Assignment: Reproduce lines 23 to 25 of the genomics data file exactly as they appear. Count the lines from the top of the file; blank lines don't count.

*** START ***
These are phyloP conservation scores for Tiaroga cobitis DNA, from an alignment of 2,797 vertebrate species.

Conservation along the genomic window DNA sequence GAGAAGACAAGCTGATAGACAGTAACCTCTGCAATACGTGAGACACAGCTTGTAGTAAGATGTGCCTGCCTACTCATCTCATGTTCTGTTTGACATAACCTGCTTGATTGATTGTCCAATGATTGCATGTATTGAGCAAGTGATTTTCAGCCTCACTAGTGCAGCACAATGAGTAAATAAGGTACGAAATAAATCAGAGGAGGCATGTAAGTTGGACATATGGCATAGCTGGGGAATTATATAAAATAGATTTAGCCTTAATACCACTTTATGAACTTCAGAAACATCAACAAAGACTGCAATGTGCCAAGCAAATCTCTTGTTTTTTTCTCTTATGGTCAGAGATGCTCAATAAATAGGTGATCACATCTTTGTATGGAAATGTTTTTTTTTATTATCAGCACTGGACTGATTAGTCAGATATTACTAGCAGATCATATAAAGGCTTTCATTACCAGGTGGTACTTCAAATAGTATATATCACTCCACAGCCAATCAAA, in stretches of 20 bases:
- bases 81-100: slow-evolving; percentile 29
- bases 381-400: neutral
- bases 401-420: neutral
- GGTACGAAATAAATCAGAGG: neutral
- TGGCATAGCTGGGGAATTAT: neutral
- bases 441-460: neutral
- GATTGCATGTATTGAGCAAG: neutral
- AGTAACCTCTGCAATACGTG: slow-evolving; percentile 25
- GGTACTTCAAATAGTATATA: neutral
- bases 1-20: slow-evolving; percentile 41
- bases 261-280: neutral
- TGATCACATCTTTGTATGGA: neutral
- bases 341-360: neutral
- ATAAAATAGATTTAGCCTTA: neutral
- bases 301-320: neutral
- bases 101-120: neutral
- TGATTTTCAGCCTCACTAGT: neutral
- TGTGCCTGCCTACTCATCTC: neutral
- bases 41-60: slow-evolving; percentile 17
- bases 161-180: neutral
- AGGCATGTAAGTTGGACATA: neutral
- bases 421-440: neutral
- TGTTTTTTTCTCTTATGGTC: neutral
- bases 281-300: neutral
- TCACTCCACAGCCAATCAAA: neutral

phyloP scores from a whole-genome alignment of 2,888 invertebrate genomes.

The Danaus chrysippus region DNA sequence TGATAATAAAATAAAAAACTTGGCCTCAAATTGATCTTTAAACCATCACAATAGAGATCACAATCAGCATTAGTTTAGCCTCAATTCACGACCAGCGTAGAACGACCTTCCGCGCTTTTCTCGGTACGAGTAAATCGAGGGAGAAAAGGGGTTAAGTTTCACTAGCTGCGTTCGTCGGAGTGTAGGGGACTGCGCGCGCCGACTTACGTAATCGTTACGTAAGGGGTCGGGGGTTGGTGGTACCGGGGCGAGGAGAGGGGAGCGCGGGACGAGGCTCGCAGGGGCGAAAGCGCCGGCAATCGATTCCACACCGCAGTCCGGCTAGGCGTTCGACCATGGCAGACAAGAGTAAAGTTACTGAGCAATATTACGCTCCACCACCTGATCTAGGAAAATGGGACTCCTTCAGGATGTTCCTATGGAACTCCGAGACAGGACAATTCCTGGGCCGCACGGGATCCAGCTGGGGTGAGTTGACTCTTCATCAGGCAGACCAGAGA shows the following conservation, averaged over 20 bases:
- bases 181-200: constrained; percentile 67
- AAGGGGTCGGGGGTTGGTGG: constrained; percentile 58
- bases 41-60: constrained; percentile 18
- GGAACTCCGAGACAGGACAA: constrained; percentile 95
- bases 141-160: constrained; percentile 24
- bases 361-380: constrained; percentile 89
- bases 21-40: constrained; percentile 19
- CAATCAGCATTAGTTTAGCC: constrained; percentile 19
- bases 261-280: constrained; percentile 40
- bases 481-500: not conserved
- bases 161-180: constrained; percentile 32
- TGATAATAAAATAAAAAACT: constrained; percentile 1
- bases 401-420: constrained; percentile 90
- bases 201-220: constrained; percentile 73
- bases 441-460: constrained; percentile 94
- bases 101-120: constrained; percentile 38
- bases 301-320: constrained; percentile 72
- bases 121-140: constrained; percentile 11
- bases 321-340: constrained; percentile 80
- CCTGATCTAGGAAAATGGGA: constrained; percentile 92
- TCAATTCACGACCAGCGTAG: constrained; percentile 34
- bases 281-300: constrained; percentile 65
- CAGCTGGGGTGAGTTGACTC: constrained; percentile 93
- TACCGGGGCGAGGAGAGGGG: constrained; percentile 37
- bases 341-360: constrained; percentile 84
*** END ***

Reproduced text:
- AGGCATGTAAGTTGGACATA: neutral
- bases 421-440: neutral
- TGTTTTTTTCTCTTATGGTC: neutral